- Associated Press - Sunday, July 30, 2017

COLUMBUS, Ga. (AP) - While growing up in Harris County, Jarret Buice was teased because of what cerebral palsy prevented him from doing. Now this 33-year-old Fortson resident motivates able-bodied folks because of what he does despite the congenital brain abnormality that impairs his movement and muscle control.

Thanks to his decade-long dedication to an exercise routine and the support he receives from the staff and members at the YMCA of Metropolitan Columbus, Buice grew strong enough to become “Boosie the Clown,” entertaining children at birthday parties and other events, such as the Uptown Columbus outdoor concerts on Friday nights.

While making balloon animals for kids at Summerville Baptist Church in Phenix City during a school-supply giveaway and carnival the night of July 19, Buice saw the smiles he created and gushed, “It just makes my heart light up.”

The teasing he received in elementary school prompted Buice to leave at home his leg braces, called ankle-foot orthoses. When he was 12 or 13 years old, he had surgery on his legs to strengthen his ligaments, “but I didn’t go through my physical therapy like I was supposed to, and that threw my balance off real bad,” he said.

Approximately 10 years ago, Buice committed to working out at the YMCA. Since then, he has progressed in the following ways:

? From needing help to go from machine to machine to making the transitions mostly on his own.

? From relying solely on a walker or a wheelchair to sometimes walking with crutches and standing unaided. He walks with his crutches approximately a quarter-mile on the YMCA’s indoor track.

? From not being able to do one pull-up to doing 10 without stopping.

? From not being able to leg press 5 pounds to leg pressing 20-25 pounds.

Buice used to bench press as much as 175 pounds, but back pain prompted him to focus on more reps with lighter weight. So he bench presses 40-50 pounds now.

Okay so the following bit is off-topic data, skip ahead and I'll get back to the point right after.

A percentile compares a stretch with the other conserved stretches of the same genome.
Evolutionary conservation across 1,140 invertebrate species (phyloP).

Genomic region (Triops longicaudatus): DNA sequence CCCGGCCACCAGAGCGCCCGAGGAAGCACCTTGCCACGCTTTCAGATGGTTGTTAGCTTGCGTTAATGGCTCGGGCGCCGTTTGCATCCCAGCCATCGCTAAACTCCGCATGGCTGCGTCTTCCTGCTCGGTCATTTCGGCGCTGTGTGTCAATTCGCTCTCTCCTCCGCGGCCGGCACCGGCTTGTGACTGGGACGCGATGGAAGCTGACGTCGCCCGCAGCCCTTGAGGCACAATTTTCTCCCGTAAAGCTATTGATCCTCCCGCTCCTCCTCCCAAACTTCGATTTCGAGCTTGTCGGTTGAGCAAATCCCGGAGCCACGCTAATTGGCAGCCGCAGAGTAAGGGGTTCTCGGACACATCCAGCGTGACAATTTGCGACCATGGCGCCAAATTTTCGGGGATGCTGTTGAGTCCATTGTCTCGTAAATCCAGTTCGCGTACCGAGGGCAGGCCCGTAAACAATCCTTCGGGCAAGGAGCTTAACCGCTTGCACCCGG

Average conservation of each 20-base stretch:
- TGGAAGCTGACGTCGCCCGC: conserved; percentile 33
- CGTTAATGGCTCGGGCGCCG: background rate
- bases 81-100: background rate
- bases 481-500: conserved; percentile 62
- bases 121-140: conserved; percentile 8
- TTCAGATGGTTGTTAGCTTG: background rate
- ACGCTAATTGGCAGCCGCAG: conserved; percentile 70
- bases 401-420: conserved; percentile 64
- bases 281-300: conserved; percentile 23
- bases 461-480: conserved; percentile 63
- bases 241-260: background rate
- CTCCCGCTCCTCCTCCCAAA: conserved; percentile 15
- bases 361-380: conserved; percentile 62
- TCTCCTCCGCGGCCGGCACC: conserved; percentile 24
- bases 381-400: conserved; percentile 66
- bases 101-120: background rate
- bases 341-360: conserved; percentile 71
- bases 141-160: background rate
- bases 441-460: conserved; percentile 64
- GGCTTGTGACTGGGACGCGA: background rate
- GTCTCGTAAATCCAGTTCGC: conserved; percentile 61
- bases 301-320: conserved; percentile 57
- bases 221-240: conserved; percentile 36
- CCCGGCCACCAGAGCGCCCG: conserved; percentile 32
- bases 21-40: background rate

“I don’t let nothing hold me back,” he said.

Buice exercises at the John P. Thayer YMCA for one or two hours five or six days per week. Doctors have told him, he said, “If I wasn’t doing that, I wouldn’t be walking today.”

Andie Blanchard, a personal trainer and group fitness instructor at the YMCA, called Buice “one of our special members. We love Jarret. They don’t get any better than Jarret.”

Then she explained why.

“Jarret is the definition of perseverance,” Blanchard said. “I’ve never heard him complain. He’s humble, but he comes in here and works himself ragged. So it’s hard for other people to complain when they see Jarret pushing as hard as he pushes.”

To develop perseverance, Buice said, “Just don’t never give up in life, and always look up to the Lord and always say your prayers. . I’ve been down the road of giving up a few times, but I told myself, ‘I’m not going to never get nowhere in life by giving up, so I’ve got to always stay positive and stay focused.”

About three years ago, retired Russell County teacher John Donohue was walking on the YMCA’s indoor track when he saw Buice “take a nose dive” while using a railing to stand. Donohue ran over to him, but Buice declined his help and pulled himself up.

“A lot of people have a can-do attitude… but even when he knows, physically, ‘I can’t do this,’ his attitude is, ‘I will do it,’ ” said Donohue, a Phenix City Board of Education member.

Donohue said he is among “dozens” of YMCA members who are motivated by Buice’s soaring spirit. Charles Adams is another one.

Adams, a retired Russell County tax commissioner and former Alabama state legislator, got Buice the gig at Summerville Baptist Church after befriending him at the YMCA.

“His attitude is just so upbeat,” Adams said. “He’s so positive and pleasant. It could get most folks down, but it hasn’t him.”

Soaking in the scene at the church, Adams gestured toward the line of children waiting to interact with Buice and said, “You can see what a hit he is. The kids, when they came in the door, they didn’t look at any of these games that are set up. They just went straight over to him.”

The “Boosie the Clown” name comes from Buice’s nickname, which the 2003 graduate of Harris County High School received as a child because friends mispronounced his last name. Around the time he started exercising a decade ago, Buice dressed as a scary clown for a Halloween party at a buddy’s house. For fun, he rode around the neighborhood in a motorized wheelchair to scare kids. Somebody handed him a chain saw to elevate the horror level.

The next morning, he woke up with a bad feeling about that night. He realized, “I could put that clown outfit on and make them kids smile instead. . It was a message from God.”

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